Horton-in-Ribblesdale Railway Station
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Horton-in-Ribblesdale Railway Station

Horton-in-Ribblesdale National Rail
Horton-in-Ribblesdale railway station - geograph.org.uk - 1412387.jpg
Horton-in-Ribblesdale station
Local authorityCraven
Coordinates54°08?58?N 2°18?07?W / 54.1494°N 2.3020°W / 54.1494; -2.3020Coordinates: 54°08?58?N 2°18?07?W / 54.1494°N 2.3020°W / 54.1494; -2.3020
Grid referenceSD803726
Station codeHIR
Managed byNorthern
Number of platforms2
DfT categoryF2
Live arrivals/departures, station information and onward connections
from National Rail Enquiries
Annual rail passenger usage*
2014/15Decrease 15,656
2015/16Increase 16,096
2016/17Increase 16,112
2017/18Increase 16,722
2018/19Increase 18,968
4 May 1970closed
16 July 1986reopened
National Rail - UK railway stations
  • Annual estimated passenger usage based on sales of tickets in stated financial year(s) which end or originate at Horton-in-Ribblesdale from Office of Rail and Road statistics. Methodology may vary year on year.

Horton-in-Ribblesdale railway station is a small station that serves the village of Horton in Ribblesdale, North Yorkshire, England on the Settle-Carlisle Line miles (76 km) northwest of Leeds. The station is owned by Network Rail and is operated by Northern who provide all passenger train services.


The station was completed by the Midland Railway in 1876 and was opened for passengers on 1 May. It was initially named "Horton".[1] The London Midland and Scottish Railway absorbed the Midland Railway on 1 January 1923 and renamed the station as Horton-in-Ribblesdale on 26 September 1927.[2]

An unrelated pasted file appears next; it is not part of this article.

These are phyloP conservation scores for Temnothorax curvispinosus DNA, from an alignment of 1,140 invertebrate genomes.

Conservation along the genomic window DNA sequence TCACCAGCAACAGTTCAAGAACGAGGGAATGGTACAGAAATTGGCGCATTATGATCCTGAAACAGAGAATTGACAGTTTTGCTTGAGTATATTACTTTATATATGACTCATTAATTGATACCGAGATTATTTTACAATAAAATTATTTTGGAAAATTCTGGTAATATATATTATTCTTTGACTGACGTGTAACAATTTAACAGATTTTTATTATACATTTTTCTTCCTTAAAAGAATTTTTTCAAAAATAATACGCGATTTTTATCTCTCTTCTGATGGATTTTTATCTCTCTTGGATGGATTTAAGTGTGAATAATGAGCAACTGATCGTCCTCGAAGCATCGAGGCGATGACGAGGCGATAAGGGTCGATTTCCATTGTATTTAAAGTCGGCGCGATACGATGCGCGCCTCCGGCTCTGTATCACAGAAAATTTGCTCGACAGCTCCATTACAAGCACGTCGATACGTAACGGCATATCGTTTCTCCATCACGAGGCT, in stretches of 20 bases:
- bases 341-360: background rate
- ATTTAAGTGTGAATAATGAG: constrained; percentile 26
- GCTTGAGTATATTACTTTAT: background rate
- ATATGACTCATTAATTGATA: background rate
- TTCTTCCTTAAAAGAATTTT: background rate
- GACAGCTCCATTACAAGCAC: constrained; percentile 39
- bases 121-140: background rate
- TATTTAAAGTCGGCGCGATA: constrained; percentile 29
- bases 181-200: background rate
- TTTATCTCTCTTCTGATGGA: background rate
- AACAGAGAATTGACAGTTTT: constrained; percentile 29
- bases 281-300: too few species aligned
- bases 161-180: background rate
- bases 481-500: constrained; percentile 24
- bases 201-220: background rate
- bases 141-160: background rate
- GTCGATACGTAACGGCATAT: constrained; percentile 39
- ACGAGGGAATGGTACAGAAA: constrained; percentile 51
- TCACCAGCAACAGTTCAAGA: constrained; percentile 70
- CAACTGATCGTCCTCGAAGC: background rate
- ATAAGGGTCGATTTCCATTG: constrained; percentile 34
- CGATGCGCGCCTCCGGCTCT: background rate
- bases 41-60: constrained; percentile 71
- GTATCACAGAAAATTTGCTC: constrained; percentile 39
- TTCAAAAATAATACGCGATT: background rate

The station buildings were designed by the Midland Railway company architect John Holloway Sanders.[3]

The station is currently (2019) served and managed by Northern, as are all the trains calling at the station. It is unstaffed, with no ticket vending facilities (so tickets can only be purchased in advance or on the train - Northern has stated it plans to provide a ticket machine here in the future). The station waiting room is open for public use, having been restored by the Settle & Carlisle Railway Trust in 2002 as part of a wider refurbishment of the main buildings on the eastern side (other parts of the building are rented out for commercial use).[4]

It is located near to Pen-y-ghent, one of the mountains known collectively as the Yorkshire Three Peaks. The station and the village of Horton-in-Ribblesdale are at 850 feet above sea level, as stated on the decorative station information board, and are about 6 miles (10 km) north of Settle.

In the 1950s and 1960s under stationmaster Taylor, Horton won the "Best Kept Station" award for 17 consecutive years.[5] The station lost its passenger service on 4 May 1970, but reopened in July 1986,[6] along with several other local stations on the line under British Rail. Goods traffic was handled at the station until 1964, with sidings at the southern end serving the nearby Horton Quarry continuing in use until the early 1980s. These were removed after the station signal box was decommissioned in 1986, but plans to reinstate them (as was done at nearby Arcow Quarry in 2016) are currently under consideration.